The building was designed by Edward Durell Stone—the American Architect acclaimed for projects such as the MoMA in New York. It earned the Honor Award from the American Institute of Architects (AIA).
At the time of its opening in 1959, the Museum was located in a colonial house on 70, calle Cristina. The current building was inaugurated on December 28, 1965, and was designed by American Architect Edward Durell Stone, renowned for projects such as the MoMA, in New York and the Jenney Center, in Washington D.C. Both, the building and its gardens, are recognized as landmark designs in Puerto Rico’s architectural heritage. In 1967, the building earned the Honor Award from the American Institute of Architects (AIA).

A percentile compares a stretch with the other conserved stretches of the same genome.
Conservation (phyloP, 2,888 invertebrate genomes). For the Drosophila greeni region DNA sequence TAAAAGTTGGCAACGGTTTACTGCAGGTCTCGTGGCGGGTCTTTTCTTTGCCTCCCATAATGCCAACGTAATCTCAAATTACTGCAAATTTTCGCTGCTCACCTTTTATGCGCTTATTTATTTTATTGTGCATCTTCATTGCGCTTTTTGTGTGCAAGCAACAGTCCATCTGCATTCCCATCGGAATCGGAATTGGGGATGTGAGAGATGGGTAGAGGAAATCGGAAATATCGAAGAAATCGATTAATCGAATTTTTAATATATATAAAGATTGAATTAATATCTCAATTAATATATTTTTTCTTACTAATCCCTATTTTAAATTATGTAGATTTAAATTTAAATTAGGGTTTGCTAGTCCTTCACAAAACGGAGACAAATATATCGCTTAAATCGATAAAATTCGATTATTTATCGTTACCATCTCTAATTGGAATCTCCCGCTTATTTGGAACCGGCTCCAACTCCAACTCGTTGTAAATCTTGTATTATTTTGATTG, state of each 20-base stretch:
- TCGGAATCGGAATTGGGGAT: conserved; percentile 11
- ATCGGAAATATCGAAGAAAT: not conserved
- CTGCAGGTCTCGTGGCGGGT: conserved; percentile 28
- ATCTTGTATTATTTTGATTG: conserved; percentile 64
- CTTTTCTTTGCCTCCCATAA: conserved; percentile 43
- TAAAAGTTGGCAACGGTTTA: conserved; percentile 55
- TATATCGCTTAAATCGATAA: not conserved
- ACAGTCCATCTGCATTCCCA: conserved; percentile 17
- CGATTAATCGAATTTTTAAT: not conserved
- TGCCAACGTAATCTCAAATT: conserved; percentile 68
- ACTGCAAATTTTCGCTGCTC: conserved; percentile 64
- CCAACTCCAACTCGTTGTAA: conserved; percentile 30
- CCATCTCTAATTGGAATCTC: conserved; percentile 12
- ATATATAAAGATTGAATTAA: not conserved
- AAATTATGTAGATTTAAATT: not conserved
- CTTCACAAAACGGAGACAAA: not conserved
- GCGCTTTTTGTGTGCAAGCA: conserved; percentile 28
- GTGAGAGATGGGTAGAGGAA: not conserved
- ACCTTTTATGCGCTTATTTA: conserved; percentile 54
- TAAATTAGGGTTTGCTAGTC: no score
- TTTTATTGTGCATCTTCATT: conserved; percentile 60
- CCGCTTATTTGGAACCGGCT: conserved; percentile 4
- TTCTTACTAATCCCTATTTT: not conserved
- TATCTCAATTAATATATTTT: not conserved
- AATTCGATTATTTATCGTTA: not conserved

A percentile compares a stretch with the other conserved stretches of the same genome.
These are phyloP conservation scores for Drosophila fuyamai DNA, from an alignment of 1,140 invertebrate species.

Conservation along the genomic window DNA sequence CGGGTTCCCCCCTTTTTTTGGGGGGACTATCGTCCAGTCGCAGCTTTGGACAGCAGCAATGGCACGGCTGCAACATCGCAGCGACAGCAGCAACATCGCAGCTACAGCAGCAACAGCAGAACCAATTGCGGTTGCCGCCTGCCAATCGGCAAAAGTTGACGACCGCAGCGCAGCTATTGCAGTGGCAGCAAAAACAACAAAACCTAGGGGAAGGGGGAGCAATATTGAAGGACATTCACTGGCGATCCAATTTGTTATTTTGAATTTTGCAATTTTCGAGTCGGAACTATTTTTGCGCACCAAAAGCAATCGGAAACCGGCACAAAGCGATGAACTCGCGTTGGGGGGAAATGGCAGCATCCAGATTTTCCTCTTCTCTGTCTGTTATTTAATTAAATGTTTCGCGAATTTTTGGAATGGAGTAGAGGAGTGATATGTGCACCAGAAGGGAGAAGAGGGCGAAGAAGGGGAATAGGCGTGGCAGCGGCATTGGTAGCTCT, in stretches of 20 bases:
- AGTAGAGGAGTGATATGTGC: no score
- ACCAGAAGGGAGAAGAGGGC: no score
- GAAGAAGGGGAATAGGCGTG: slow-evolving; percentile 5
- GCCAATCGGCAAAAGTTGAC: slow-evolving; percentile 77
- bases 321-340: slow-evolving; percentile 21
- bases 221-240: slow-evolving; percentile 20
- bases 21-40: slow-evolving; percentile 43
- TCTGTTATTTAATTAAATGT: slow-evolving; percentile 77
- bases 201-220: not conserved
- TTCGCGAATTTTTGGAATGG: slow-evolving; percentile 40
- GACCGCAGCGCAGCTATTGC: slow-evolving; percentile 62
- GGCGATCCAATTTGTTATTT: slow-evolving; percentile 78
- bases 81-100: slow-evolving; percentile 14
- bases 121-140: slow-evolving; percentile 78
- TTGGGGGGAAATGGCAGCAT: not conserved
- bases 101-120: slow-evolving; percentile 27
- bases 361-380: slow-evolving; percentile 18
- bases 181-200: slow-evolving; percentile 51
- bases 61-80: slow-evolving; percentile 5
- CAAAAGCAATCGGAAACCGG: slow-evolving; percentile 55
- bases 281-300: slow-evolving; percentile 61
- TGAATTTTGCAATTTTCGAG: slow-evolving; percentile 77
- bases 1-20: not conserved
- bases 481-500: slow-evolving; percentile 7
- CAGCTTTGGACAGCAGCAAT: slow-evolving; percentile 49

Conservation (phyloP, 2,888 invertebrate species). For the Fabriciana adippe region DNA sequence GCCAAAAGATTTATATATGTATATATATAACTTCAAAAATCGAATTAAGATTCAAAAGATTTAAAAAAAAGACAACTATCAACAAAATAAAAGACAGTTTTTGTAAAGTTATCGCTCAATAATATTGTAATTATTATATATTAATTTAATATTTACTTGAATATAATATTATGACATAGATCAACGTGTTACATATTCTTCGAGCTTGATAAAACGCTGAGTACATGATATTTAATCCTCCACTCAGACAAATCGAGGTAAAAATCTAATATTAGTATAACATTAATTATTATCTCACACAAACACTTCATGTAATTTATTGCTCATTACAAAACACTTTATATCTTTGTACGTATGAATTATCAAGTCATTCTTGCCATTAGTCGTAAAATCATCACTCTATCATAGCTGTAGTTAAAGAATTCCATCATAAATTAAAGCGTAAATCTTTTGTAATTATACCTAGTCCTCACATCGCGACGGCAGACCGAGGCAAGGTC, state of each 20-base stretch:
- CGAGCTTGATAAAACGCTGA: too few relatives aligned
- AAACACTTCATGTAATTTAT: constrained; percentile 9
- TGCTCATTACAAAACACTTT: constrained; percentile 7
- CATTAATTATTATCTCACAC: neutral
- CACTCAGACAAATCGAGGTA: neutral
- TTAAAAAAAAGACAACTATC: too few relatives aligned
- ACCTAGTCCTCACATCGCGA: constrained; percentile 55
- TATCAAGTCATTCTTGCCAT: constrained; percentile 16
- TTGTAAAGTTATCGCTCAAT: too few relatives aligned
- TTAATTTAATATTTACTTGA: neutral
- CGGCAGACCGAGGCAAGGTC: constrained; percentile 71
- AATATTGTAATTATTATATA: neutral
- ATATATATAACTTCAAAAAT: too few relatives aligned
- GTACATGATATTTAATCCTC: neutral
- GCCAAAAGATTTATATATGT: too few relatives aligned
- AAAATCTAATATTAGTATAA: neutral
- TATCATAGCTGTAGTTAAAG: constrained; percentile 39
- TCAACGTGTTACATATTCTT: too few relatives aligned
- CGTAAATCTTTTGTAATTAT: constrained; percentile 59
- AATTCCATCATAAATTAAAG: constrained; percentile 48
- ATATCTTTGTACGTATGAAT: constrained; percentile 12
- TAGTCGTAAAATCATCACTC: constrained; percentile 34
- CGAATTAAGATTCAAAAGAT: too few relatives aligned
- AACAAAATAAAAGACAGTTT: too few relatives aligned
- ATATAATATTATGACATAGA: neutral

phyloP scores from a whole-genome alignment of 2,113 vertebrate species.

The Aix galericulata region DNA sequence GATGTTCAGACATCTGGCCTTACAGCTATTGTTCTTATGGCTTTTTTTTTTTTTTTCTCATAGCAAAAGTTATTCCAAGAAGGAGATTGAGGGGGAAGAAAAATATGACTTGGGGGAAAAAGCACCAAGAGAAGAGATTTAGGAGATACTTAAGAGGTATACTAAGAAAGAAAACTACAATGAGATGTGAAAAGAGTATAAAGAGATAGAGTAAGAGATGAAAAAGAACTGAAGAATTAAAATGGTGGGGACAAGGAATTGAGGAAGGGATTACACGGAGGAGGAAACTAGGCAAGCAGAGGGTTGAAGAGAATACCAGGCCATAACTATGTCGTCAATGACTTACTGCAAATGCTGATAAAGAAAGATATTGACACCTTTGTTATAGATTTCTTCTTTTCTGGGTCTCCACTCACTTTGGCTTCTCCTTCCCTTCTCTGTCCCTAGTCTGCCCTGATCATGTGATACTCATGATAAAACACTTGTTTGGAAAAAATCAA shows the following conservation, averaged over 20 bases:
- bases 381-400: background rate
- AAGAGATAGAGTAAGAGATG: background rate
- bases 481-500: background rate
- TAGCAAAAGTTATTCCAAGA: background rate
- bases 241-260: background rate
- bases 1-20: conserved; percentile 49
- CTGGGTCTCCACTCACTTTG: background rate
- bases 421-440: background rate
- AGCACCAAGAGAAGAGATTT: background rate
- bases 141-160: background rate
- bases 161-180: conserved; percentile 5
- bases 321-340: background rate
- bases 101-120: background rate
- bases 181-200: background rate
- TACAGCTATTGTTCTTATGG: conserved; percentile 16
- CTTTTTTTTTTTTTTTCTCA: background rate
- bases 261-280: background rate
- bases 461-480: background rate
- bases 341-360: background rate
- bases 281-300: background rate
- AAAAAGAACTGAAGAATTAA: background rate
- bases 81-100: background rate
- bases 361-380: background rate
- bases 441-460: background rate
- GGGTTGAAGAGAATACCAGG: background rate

Between 2008 and 2010, the interior underwent renovation and the Annex Building, housing the office space as well as the conservation center, historical archives, library, and community outreach area, was built. Nevertheless, on January 7, 2020 an earthquake impacted the southwestern part of the island and the main building was damaged. Currently, the Museum is closed to the public and reconstruction works are in process.